Equality is not a Feeling, 11.0

Today’s Equality is not a Feeling post takes a quick look at the 2014 Primary Sharing Time outline.  I printed out the outline and did a count of the following issues that are relevant to this series, which focuses on gender inequality in the Mormon church.

First, I counted references to God/Heavenly Father, Heavenly Mother, Jesus Christ, and Heavenly Parents.  [I only counted them once per paragraph, so if a paragraph mentioned Christ 4 times, I only counted it once.] Here are the results:

2014 01 05 primary curriculum chart oneWow.  In an entire year’s worth of Sundays (that’s 52, for people who are counting), Heavenly Mother doesn’t get a single mention.  She does get a nod–once–as part of “Heavenly Parents.”

Second, I counted quotes by or stories about latter-day church leaders.  Here’s what I found:

2014 01 05 primary curriculum chart twoI was surprised that there were only 5 total (e.g., Joseph F. Smith, Heber J. Grant, Joseph Smith).  And also surprised that there is not a single quote by or story of a female church leader.  Not one.

Third, I went through the outline and counted the number of male vs. female images included in the pictures.  I counted every male and female face.  I did not include the backs of people’s heads since I couldn’t tell whether those were male or female.  I was interested in this because numerous people in educational research have conducted counts of the male/female images in state-adopted history textbooks and have discovered things like many more images of males than females, etc.  Here’s what I found in the 2014 Primary curriculum:

2014 01 05 primary curriculum chart threeSo, more images of males than females, but not terribly unbalanced.

Fourth, I counted the number of males/females used as examples or in stories.  This one’s a major bummer:

2014 01 05 primary curriculum chart fourJust six stories that mention women/girls.  In an entire year (again, 52 Sundays).  Those women are:  Mary Magdalene, Mary (a pioneer woman), Eve (several times), and an unnamed “Nephite man or woman.”  (That last one shouldn’t technically count, I don’t think, but I was feeling charitable.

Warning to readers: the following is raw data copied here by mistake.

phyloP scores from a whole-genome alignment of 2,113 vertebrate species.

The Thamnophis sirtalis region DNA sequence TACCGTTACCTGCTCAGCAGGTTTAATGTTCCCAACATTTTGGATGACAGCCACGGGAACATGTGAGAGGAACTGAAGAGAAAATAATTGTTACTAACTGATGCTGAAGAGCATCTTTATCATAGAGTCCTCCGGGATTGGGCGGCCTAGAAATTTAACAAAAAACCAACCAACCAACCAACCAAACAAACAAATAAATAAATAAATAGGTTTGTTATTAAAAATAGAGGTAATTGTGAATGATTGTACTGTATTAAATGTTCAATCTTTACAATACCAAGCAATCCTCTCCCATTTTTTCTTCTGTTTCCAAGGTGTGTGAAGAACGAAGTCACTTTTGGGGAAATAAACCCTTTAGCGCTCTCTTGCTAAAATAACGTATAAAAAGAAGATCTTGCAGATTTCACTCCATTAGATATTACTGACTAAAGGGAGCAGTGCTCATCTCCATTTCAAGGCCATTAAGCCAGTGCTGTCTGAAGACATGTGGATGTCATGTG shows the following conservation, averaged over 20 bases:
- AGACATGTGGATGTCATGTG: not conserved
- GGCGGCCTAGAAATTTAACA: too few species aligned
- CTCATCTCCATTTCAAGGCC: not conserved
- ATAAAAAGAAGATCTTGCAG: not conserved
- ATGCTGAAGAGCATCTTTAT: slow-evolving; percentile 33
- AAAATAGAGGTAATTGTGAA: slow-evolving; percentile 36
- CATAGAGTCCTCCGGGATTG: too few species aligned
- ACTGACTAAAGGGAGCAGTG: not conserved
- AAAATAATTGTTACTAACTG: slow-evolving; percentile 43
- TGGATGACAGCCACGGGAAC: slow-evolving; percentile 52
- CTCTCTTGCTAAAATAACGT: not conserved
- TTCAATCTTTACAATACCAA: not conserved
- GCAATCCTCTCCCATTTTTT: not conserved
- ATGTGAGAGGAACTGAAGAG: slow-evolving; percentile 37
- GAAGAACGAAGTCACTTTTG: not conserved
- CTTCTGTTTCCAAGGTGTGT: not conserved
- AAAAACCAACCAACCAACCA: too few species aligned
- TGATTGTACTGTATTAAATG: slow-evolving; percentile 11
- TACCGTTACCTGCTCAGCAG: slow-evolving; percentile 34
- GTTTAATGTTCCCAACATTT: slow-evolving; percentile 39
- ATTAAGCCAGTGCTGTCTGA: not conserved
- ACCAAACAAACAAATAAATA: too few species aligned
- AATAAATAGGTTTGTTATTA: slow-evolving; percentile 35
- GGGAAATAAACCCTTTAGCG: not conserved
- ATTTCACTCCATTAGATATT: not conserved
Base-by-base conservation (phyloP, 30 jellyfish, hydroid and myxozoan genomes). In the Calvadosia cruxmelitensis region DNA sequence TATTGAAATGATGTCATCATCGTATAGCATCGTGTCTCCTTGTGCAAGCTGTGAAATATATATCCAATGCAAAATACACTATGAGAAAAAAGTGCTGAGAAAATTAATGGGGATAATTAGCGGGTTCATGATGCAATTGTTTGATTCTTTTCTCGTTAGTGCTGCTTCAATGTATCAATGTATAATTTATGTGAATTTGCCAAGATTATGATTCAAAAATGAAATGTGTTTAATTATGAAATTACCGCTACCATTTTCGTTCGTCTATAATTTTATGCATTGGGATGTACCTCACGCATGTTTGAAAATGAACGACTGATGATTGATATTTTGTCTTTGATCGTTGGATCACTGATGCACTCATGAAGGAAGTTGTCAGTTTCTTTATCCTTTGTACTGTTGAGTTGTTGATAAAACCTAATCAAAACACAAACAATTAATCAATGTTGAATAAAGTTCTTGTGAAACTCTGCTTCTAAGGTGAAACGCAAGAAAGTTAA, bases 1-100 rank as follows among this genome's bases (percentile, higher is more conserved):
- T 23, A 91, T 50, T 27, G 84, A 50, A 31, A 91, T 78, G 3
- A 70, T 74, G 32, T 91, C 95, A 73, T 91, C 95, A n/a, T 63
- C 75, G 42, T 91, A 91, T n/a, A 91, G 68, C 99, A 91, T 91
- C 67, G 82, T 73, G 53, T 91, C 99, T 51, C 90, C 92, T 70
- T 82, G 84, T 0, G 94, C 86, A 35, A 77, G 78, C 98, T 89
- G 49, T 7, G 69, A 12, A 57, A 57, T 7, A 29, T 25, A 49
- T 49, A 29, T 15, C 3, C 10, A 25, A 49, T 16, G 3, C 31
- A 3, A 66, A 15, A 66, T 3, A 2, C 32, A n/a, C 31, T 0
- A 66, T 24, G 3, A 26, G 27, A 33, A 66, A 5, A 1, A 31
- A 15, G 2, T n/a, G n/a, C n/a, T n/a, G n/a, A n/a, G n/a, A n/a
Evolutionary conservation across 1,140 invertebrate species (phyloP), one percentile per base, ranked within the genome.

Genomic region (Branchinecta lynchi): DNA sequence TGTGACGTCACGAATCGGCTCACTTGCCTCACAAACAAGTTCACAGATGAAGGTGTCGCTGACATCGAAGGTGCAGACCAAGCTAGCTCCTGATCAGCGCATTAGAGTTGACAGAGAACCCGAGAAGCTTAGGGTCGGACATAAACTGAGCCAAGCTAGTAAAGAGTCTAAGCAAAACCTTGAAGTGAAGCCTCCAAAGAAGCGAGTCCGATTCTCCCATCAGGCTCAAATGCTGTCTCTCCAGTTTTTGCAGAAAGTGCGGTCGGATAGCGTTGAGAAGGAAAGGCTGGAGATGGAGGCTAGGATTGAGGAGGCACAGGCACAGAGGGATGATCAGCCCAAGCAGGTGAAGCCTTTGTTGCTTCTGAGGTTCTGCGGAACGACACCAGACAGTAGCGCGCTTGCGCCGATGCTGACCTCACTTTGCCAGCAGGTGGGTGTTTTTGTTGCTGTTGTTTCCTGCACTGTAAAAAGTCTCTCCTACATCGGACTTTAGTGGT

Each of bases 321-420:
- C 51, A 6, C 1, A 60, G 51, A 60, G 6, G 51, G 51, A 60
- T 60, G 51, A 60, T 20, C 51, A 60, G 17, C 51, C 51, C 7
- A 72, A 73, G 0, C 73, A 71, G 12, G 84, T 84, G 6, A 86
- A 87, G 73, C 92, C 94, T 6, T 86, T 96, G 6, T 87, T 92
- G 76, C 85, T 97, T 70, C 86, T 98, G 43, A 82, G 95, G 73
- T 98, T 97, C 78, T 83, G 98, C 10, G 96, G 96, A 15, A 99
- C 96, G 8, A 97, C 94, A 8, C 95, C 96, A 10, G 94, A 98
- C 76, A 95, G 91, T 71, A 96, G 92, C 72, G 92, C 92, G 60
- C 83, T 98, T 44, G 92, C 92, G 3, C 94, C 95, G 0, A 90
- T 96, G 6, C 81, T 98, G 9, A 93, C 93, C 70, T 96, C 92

What’s the takeaway message for me after doing this?  I have served in Primary my entire adult life (~20 years) with the exception of 1 terrible year in a YW presidency (ha ha) and I have loved it.  Primary for me was like a lifesaving device–a safe place where I could be weird/unorthodox/unconventional.  I never noticed that the Primary curriculum is almost completely devoid of female experiences and voices.  And, somewhat oddly, the curriculum is delivered almost entirely by women (Primary presidencies are all female; Primary choristers are typically female; and Primary teachers are usually female–at least, in all the wards I’ve ever been in). 

Based on these numbers, a Primary child (ages 3-12) would have to be exceptionally imaginative to envision a female spiritual leader or authority or, really, to even acknowledge girls’ and women’s stories as worth telling and sharing and learning from.  This seems like more than just an oversight.  In education, we call this the hidden curriculum–things that are learned in school without being explicitly intended. Messages unintentionally shared. 

What messages are being shared–intentionally or unintentionally–by this official church curriculum?

I could name countless amazing and ordinary Mormon women–past and present–whose stories are worth hearing and sharing.  Why not share them–in an official way, as part of the official church curriculum for children?

Why not? Why ever not?